Jan 27, 2008

Townhouse developments and other DPD stuff

A Stranger SLOG post deals at length with a concern raised by architect (and former Central Area resident and Central Neighborhood Association chair) David Foster:

Large developments in Seattle are supposed to be reviewed under the State Environmental Policy Act (SEPA), which triggers a design review by the city. This ensures the finished devlopment fits with the neighborhood and doesn’t kill fish. However, some developers have found a way around that process called “piecemealing”: By applying for separate building permits for smaller adjacent properties, developers can build major projects but only submit to the scrutiny of a simple construction, like building a house.
You'll have noticed that many of the DPD (Dept. of Planning and Development) notices I circulate mention such "unrelated" adjacent developments in passing. The Slog post (and Foster's letter to the West Seattle blog) explain it much better than I can. Council Chair Conlin replied to the West Seattle blog: most commenters were not convinced.

Much of this DPD stuff I point out to you is dry, dull and complicated, and seems unlikely to affect our daily lives (unlike a deranged man with a knife). However, in our rapidly developing part of the City, many of the changes that are being proposed (see next post) or being tacitly allowed, will make profound differences to our neighborhood, and may well take it in directions we don't really want.

Comments on the SLOG item hit up the main points, but some bear repeating here:
  • Townhouses are everywhere now, in part because construction insurance for condominiums is so expensive: condominium owners' associations have deep pockets and sue builders about leaking siding, individual townhouse owners don't.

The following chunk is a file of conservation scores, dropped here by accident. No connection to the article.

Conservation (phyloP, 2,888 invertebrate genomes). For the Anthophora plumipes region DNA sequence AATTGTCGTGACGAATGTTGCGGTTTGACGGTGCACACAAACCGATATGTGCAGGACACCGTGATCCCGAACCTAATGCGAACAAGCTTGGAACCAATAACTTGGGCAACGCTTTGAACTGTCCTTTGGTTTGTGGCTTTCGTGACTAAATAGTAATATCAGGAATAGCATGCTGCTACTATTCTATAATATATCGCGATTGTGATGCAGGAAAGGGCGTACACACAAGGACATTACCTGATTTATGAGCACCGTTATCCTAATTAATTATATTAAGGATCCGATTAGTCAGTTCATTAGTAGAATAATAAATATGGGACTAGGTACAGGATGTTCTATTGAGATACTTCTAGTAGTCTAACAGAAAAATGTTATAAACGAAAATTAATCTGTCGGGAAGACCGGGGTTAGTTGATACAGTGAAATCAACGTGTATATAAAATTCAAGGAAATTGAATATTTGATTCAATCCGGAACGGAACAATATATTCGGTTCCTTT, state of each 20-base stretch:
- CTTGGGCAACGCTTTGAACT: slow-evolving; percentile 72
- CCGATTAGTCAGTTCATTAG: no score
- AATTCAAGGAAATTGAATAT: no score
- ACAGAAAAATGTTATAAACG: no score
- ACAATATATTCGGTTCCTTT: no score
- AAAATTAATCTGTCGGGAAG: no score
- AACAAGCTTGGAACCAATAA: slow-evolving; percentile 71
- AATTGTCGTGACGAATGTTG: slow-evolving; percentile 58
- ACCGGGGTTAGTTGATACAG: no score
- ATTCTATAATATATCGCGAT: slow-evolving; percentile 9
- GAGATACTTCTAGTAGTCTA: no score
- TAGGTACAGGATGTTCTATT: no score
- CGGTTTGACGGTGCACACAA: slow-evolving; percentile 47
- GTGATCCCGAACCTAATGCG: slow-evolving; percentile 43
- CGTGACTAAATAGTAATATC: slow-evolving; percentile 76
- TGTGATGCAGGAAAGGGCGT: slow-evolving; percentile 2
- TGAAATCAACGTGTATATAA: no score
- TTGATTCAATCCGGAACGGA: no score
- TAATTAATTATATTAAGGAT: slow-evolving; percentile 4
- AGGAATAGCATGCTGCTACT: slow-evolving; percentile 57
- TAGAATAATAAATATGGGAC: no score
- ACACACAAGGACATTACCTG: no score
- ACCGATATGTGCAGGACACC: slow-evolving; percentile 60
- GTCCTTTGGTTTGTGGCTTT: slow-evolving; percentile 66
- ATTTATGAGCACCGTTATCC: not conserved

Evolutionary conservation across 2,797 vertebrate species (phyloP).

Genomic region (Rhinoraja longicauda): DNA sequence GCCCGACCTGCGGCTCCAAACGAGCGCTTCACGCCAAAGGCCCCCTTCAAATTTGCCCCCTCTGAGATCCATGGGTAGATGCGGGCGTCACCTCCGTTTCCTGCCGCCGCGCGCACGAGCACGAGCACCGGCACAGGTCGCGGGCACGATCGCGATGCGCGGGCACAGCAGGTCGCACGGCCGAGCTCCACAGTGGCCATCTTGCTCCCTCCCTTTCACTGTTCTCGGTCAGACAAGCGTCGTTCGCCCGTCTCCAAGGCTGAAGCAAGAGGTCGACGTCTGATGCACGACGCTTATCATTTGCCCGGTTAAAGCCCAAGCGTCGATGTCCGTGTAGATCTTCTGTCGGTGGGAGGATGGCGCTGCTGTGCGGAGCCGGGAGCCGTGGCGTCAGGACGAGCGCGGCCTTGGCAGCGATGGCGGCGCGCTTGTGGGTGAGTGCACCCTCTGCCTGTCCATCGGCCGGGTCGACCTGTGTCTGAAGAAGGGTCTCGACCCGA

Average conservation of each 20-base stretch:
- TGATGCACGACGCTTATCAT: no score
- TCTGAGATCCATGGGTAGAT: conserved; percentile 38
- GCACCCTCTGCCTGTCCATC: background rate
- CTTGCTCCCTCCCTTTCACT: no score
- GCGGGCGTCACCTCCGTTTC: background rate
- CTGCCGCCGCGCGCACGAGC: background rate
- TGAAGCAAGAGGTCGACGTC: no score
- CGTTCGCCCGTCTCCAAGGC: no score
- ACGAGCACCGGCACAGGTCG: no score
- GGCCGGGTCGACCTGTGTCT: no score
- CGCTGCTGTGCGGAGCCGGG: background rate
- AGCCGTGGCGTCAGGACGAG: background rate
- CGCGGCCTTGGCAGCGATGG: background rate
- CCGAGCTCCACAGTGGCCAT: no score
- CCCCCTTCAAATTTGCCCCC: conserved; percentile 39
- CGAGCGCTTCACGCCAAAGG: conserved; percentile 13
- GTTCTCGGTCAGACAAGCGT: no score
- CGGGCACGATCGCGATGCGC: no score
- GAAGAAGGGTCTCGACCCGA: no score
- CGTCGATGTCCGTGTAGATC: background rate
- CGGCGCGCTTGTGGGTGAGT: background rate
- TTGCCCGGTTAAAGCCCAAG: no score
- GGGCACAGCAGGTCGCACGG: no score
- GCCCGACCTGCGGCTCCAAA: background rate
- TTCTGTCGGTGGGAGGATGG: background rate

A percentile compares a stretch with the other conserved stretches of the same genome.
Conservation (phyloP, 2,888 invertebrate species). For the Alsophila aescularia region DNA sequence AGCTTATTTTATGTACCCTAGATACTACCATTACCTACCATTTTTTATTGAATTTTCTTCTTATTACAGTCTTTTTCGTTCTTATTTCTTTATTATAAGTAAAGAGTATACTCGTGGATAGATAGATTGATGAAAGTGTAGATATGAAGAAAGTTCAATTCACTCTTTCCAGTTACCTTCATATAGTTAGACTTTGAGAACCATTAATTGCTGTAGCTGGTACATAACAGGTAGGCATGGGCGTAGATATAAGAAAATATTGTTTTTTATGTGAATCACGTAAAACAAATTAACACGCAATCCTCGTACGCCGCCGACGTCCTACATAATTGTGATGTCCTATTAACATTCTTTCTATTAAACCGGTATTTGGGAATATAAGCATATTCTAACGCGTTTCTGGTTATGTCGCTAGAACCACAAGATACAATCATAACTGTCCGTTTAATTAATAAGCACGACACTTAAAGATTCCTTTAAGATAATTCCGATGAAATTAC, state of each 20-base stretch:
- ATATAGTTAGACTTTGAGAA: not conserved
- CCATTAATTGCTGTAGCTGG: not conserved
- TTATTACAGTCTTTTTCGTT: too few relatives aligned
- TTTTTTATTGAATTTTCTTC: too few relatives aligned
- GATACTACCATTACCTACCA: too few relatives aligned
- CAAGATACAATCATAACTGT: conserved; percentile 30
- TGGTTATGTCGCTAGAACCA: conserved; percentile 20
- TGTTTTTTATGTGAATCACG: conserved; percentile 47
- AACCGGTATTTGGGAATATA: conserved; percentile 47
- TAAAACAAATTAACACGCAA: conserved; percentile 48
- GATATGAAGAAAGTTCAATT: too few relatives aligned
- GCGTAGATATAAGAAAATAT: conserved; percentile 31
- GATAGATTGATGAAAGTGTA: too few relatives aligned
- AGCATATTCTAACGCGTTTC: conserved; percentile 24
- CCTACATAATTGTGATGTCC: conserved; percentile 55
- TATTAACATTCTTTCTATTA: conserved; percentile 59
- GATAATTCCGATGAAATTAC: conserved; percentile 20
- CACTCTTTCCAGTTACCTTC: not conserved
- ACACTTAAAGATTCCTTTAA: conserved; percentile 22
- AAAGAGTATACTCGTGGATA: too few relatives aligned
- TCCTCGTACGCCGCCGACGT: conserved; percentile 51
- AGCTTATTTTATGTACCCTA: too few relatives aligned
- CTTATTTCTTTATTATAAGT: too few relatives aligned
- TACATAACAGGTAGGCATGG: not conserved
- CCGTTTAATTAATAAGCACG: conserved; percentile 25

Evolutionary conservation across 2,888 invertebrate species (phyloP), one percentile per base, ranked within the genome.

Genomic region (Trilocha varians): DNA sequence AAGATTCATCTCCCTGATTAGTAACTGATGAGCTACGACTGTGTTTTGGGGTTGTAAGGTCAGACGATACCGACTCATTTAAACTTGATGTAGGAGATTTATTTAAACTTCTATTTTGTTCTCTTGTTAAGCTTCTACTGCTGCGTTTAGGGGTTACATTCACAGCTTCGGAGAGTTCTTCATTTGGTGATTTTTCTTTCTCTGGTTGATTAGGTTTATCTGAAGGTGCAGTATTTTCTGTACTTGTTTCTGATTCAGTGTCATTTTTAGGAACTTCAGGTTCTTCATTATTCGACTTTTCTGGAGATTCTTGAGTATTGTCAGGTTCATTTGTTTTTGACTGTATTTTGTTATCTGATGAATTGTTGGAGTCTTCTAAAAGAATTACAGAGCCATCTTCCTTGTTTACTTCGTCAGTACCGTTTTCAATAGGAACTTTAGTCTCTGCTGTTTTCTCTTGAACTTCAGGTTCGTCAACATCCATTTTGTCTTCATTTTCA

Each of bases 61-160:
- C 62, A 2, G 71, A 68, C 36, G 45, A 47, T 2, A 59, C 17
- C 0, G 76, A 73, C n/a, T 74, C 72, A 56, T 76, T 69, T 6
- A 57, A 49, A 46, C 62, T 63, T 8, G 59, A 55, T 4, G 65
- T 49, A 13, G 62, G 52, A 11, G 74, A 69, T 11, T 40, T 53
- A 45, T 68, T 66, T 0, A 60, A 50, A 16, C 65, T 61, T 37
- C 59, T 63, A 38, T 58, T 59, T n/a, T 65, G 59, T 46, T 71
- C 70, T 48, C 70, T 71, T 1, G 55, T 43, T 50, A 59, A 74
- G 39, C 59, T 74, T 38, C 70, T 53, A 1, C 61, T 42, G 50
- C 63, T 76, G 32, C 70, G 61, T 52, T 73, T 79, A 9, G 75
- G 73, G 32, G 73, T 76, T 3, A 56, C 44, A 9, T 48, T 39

• There's also more profit in townhouses and (to be honest) many people probably prefer not have strangers above and below them. We'll see if they still favor all those stairs when they're 75.
  • The City is trying to cram lots of new developments into the multi-family zones in Seattle, to comply with the Growth Management Act. They'd probably prefer the even higher densities of condominiums/apartments, but don't seem to be able to stem the flood of townhouses.
  • The garages in townhouses are so small, and hard to access, that even tiny cars finish up on the streets. (Slog comment #5 and #15 ). Some people (and the City) keep trying to insist that we don't need cars as we can get to work by bus/bike/etc, and that the garages should be eliminated (at least in Urban Centers). I do walk/bike to work but I still want a car! Why? Because I (unlike the City) see myself as more than just a worker: I want to enjoy the uncrowded and scenic NW outdoors (that the Growth Management Act seeks to preserve), and you really can't do that without your own old clunker - think Flexcar wants you to put chains or bikeracks on their cars and take them down potholed dirt roads to deserted trailheads to be broken in to? (See Central District News thoughts on this).
  • Seattle is trying to accommodate a LOT of new residents, and is putting all that new growth in the exisiting multifamily zones and neighborhood commercial areas: multistory apartments/condos and townhomes. However, as the DPD map above shows (click for a readable version), most of the City is zoned for single family residences (the ~ 75% that's light tan: SF zones) but all the development is going in the multifamily (L1 to L4, NC 1 to NC3) areas. The SF zone residents have fiercely opposed any attempt to increase housing density in their areas (mother-in-law units, etc).
So what now? Individuals (unless their name is Allen) seem unlikely to influence the City on this. Well organized groups might make a difference: come to the Capitol Hill Community Council organizing meeting: 6PM Thursday @ Capitol Hill library.

2 comments:

WS said...

Thanks for the link. This originated on our site (after publishing David Foster's letter, we flagged Slog since we know they care about development issues too, while other citywide media operations are hit-miss on such issues at best). Worth noting that we have also posted a followup; the first city official to whom we sent the original link is Council President Richard Conlin, who had been in West Seattle just a week earlier making some intriguing comments about development and zoning (at the Alki Community Council meeting). The followup with his reply is here. Picking up on a commenter's suggestion, tomorrow we will be publishing a compilation of West Seattle townhouse-project photos, for those who wanted to see them side-by-side.

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